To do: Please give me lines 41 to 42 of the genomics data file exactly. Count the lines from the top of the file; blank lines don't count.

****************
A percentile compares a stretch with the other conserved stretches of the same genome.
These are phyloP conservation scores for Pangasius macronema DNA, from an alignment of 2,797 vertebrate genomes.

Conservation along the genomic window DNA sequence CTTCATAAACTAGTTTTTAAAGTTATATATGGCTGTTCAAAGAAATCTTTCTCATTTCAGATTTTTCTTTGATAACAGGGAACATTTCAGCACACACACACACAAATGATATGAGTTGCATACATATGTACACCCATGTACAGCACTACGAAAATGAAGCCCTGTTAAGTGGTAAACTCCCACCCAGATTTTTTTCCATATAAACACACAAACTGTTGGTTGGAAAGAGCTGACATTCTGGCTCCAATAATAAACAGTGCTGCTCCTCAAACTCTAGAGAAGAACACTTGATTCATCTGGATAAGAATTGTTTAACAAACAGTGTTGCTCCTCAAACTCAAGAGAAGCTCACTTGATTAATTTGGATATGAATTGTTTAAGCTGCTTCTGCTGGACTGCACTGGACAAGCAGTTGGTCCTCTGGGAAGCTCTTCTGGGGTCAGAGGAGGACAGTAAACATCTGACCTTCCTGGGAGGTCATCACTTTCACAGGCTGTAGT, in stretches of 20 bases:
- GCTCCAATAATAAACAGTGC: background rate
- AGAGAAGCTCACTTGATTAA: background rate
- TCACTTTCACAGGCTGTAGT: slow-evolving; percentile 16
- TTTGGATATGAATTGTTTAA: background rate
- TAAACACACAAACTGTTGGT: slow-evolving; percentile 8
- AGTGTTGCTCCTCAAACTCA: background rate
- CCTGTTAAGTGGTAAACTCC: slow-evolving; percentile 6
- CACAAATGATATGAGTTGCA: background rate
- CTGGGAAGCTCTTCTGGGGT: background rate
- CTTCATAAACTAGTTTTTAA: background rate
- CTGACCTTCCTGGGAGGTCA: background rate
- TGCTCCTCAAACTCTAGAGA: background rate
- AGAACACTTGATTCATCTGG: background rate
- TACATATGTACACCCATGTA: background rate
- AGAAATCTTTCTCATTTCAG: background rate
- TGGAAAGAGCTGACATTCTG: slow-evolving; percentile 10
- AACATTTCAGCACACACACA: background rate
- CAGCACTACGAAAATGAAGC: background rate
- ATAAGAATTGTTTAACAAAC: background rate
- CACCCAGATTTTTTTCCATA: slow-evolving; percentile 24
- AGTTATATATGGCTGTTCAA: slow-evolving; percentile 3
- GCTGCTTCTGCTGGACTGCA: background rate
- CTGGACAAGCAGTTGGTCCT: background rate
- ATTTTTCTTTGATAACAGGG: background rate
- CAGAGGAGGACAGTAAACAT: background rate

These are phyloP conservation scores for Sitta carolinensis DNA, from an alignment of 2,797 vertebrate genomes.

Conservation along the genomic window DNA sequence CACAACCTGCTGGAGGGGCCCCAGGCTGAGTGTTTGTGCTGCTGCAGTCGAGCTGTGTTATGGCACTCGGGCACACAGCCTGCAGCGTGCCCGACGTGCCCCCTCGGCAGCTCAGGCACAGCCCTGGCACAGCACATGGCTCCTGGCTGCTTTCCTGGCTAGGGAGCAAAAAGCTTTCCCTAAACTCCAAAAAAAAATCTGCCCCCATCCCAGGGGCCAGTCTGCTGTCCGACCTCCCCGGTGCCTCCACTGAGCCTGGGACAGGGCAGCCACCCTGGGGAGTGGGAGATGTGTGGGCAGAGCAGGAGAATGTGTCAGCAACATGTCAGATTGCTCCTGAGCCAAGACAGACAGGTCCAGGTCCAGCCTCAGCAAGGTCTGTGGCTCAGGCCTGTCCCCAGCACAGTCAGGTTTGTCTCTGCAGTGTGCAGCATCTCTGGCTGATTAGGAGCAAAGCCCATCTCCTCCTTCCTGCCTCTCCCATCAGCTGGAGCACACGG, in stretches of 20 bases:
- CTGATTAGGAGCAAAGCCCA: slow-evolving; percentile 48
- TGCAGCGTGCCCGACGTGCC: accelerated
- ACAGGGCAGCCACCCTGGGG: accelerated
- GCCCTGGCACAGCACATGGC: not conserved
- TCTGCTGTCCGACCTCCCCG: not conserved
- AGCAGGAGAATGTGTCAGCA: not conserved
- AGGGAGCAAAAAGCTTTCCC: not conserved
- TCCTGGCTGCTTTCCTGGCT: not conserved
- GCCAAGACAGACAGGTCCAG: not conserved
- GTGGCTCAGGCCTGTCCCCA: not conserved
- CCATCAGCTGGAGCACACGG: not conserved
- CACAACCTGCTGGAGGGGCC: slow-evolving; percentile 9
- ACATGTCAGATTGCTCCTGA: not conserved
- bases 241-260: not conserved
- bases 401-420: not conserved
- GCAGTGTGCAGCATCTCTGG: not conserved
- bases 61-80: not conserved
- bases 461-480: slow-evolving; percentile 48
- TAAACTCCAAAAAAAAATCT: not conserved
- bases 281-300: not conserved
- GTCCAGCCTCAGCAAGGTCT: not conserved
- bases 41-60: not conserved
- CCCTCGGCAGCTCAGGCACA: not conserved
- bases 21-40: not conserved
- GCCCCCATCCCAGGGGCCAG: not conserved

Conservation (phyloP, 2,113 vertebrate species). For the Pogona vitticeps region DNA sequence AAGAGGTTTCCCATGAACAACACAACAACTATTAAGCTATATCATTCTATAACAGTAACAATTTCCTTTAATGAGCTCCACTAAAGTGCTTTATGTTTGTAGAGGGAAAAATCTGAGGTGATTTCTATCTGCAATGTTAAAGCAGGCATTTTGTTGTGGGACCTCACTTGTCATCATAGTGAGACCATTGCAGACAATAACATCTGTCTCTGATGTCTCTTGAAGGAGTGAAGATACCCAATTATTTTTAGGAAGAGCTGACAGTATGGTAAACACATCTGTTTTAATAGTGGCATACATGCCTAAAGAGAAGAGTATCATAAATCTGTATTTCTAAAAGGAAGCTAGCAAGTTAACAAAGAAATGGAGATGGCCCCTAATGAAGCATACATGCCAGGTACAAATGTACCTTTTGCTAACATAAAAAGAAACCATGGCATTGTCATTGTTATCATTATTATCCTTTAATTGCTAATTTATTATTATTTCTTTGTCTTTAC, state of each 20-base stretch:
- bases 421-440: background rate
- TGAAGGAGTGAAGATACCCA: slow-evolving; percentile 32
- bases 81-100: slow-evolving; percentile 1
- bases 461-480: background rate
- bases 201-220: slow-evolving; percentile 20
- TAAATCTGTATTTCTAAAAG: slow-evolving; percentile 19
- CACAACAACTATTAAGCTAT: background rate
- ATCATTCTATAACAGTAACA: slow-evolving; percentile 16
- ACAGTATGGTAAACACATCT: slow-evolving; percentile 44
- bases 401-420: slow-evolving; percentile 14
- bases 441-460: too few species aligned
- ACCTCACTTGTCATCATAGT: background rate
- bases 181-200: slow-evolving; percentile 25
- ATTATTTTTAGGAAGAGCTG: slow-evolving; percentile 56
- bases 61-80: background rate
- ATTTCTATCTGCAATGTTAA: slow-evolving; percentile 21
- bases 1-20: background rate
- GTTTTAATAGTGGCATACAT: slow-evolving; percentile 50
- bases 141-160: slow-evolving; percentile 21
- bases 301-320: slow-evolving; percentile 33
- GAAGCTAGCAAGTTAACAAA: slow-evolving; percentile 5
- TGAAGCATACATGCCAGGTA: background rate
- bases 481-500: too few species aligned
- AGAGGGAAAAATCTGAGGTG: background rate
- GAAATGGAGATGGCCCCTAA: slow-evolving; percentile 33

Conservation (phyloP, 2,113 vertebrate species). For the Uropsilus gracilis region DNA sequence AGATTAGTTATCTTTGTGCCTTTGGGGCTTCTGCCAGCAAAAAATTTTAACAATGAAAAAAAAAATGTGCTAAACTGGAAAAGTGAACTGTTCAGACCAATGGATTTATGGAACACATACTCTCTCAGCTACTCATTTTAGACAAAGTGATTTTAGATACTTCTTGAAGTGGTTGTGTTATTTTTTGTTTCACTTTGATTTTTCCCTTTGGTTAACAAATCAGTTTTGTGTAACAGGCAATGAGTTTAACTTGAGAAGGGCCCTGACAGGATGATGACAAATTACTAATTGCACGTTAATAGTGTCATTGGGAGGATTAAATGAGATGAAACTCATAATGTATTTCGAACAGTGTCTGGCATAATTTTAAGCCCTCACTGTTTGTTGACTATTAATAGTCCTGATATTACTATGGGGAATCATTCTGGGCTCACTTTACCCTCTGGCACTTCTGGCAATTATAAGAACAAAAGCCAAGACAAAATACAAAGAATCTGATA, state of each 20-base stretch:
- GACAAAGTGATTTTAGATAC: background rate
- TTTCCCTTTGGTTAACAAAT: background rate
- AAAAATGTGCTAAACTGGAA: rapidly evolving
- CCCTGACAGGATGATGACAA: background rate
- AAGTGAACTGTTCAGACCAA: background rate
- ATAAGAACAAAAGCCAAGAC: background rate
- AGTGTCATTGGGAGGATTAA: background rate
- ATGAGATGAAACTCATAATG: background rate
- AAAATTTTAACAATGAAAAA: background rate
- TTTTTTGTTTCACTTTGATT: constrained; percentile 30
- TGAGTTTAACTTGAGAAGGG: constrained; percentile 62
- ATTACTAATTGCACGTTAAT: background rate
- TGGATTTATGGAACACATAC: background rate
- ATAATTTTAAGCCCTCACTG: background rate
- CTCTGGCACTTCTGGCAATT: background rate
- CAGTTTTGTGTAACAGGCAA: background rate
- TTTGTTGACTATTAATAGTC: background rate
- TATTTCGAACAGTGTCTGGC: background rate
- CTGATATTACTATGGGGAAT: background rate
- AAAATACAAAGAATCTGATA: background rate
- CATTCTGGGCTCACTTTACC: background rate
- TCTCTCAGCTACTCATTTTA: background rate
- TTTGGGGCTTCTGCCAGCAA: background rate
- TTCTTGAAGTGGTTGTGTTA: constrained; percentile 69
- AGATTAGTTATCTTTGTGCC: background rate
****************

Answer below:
- CCATCAGCTGGAGCACACGG: not conserved
- CACAACCTGCTGGAGGGGCC: slow-evolving; percentile 9